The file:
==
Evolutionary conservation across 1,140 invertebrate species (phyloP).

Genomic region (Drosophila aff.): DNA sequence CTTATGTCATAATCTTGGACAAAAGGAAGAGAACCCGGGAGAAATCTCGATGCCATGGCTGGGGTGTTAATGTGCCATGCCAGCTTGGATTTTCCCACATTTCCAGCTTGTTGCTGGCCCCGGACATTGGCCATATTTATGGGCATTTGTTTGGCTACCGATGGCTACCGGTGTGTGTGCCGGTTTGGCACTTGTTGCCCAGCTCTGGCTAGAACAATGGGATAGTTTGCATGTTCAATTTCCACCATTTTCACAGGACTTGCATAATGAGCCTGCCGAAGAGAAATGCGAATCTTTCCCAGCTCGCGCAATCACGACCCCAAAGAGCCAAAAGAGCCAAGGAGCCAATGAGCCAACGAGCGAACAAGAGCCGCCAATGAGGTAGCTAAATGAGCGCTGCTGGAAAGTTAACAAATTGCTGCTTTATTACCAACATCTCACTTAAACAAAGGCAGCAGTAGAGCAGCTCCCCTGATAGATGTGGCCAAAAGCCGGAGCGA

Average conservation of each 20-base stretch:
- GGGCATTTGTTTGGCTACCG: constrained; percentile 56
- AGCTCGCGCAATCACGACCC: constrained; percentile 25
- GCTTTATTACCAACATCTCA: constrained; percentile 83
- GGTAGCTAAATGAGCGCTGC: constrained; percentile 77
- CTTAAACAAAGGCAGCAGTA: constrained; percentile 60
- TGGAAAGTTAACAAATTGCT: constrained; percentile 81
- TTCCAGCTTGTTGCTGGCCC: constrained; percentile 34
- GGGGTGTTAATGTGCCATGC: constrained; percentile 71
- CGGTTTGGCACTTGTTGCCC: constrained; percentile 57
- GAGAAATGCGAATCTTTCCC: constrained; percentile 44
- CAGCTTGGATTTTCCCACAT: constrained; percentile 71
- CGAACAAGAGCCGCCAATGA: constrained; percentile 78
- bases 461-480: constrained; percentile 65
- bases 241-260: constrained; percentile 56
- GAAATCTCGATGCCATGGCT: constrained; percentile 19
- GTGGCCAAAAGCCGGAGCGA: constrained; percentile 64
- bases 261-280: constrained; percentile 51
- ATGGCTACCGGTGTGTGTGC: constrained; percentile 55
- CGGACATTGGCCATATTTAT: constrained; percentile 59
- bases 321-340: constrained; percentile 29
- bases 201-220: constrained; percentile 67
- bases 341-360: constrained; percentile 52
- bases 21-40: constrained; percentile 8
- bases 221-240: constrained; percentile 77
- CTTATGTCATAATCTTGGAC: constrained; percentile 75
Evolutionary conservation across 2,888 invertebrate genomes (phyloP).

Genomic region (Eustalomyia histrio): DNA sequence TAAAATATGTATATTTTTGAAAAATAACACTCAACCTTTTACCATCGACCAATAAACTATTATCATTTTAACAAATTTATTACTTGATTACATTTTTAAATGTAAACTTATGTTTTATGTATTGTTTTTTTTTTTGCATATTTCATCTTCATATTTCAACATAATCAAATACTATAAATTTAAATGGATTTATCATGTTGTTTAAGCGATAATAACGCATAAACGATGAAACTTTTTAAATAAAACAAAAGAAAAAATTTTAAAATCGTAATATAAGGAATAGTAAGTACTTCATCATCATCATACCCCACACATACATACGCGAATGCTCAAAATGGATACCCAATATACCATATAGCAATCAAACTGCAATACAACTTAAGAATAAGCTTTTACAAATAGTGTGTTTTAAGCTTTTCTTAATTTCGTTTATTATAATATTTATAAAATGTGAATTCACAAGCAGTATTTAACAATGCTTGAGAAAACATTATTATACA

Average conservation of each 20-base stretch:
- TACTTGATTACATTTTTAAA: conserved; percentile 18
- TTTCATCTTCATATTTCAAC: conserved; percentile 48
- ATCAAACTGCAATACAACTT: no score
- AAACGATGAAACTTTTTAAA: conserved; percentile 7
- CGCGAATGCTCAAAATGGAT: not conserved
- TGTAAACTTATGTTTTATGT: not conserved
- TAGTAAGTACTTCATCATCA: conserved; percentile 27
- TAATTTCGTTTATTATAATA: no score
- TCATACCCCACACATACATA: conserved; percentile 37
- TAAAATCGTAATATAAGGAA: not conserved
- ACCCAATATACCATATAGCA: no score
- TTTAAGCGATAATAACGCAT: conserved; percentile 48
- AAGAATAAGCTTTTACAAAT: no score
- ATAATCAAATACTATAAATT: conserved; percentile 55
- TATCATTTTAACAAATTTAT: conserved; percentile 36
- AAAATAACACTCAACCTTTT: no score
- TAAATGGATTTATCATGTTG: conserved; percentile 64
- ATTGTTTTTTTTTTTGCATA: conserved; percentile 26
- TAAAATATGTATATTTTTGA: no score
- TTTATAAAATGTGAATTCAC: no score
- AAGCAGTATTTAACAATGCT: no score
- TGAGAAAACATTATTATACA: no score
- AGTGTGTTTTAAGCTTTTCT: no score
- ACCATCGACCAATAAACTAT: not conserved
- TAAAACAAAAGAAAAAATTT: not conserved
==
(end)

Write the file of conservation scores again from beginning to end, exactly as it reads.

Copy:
Evolutionary conservation across 1,140 invertebrate species (phyloP).

Genomic region (Drosophila aff.): DNA sequence CTTATGTCATAATCTTGGACAAAAGGAAGAGAACCCGGGAGAAATCTCGATGCCATGGCTGGGGTGTTAATGTGCCATGCCAGCTTGGATTTTCCCACATTTCCAGCTTGTTGCTGGCCCCGGACATTGGCCATATTTATGGGCATTTGTTTGGCTACCGATGGCTACCGGTGTGTGTGCCGGTTTGGCACTTGTTGCCCAGCTCTGGCTAGAACAATGGGATAGTTTGCATGTTCAATTTCCACCATTTTCACAGGACTTGCATAATGAGCCTGCCGAAGAGAAATGCGAATCTTTCCCAGCTCGCGCAATCACGACCCCAAAGAGCCAAAAGAGCCAAGGAGCCAATGAGCCAACGAGCGAACAAGAGCCGCCAATGAGGTAGCTAAATGAGCGCTGCTGGAAAGTTAACAAATTGCTGCTTTATTACCAACATCTCACTTAAACAAAGGCAGCAGTAGAGCAGCTCCCCTGATAGATGTGGCCAAAAGCCGGAGCGA

Average conservation of each 20-base stretch:
- GGGCATTTGTTTGGCTACCG: constrained; percentile 56
- AGCTCGCGCAATCACGACCC: constrained; percentile 25
- GCTTTATTACCAACATCTCA: constrained; percentile 83
- GGTAGCTAAATGAGCGCTGC: constrained; percentile 77
- CTTAAACAAAGGCAGCAGTA: constrained; percentile 60
- TGGAAAGTTAACAAATTGCT: constrained; percentile 81
- TTCCAGCTTGTTGCTGGCCC: constrained; percentile 34
- GGGGTGTTAATGTGCCATGC: constrained; percentile 71
- CGGTTTGGCACTTGTTGCCC: constrained; percentile 57
- GAGAAATGCGAATCTTTCCC: constrained; percentile 44
- CAGCTTGGATTTTCCCACAT: constrained; percentile 71
- CGAACAAGAGCCGCCAATGA: constrained; percentile 78
- bases 461-480: constrained; percentile 65
- bases 241-260: constrained; percentile 56
- GAAATCTCGATGCCATGGCT: constrained; percentile 19
- GTGGCCAAAAGCCGGAGCGA: constrained; percentile 64
- bases 261-280: constrained; percentile 51
- ATGGCTACCGGTGTGTGTGC: constrained; percentile 55
- CGGACATTGGCCATATTTAT: constrained; percentile 59
- bases 321-340: constrained; percentile 29
- bases 201-220: constrained; percentile 67
- bases 341-360: constrained; percentile 52
- bases 21-40: constrained; percentile 8
- bases 221-240: constrained; percentile 77
- CTTATGTCATAATCTTGGAC: constrained; percentile 75
Evolutionary conservation across 2,888 invertebrate genomes (phyloP).

Genomic region (Eustalomyia histrio): DNA sequence TAAAATATGTATATTTTTGAAAAATAACACTCAACCTTTTACCATCGACCAATAAACTATTATCATTTTAACAAATTTATTACTTGATTACATTTTTAAATGTAAACTTATGTTTTATGTATTGTTTTTTTTTTTGCATATTTCATCTTCATATTTCAACATAATCAAATACTATAAATTTAAATGGATTTATCATGTTGTTTAAGCGATAATAACGCATAAACGATGAAACTTTTTAAATAAAACAAAAGAAAAAATTTTAAAATCGTAATATAAGGAATAGTAAGTACTTCATCATCATCATACCCCACACATACATACGCGAATGCTCAAAATGGATACCCAATATACCATATAGCAATCAAACTGCAATACAACTTAAGAATAAGCTTTTACAAATAGTGTGTTTTAAGCTTTTCTTAATTTCGTTTATTATAATATTTATAAAATGTGAATTCACAAGCAGTATTTAACAATGCTTGAGAAAACATTATTATACA

Average conservation of each 20-base stretch:
- TACTTGATTACATTTTTAAA: conserved; percentile 18
- TTTCATCTTCATATTTCAAC: conserved; percentile 48
- ATCAAACTGCAATACAACTT: no score
- AAACGATGAAACTTTTTAAA: conserved; percentile 7
- CGCGAATGCTCAAAATGGAT: not conserved
- TGTAAACTTATGTTTTATGT: not conserved
- TAGTAAGTACTTCATCATCA: conserved; percentile 27
- TAATTTCGTTTATTATAATA: no score
- TCATACCCCACACATACATA: conserved; percentile 37
- TAAAATCGTAATATAAGGAA: not conserved
- ACCCAATATACCATATAGCA: no score
- TTTAAGCGATAATAACGCAT: conserved; percentile 48
- AAGAATAAGCTTTTACAAAT: no score
- ATAATCAAATACTATAAATT: conserved; percentile 55
- TATCATTTTAACAAATTTAT: conserved; percentile 36
- AAAATAACACTCAACCTTTT: no score
- TAAATGGATTTATCATGTTG: conserved; percentile 64
- ATTGTTTTTTTTTTTGCATA: conserved; percentile 26
- TAAAATATGTATATTTTTGA: no score
- TTTATAAAATGTGAATTCAC: no score
- AAGCAGTATTTAACAATGCT: no score
- TGAGAAAACATTATTATACA: no score
- AGTGTGTTTTAAGCTTTTCT: no score
- ACCATCGACCAATAAACTAT: not conserved
- TAAAACAAAAGAAAAAATTT: not conserved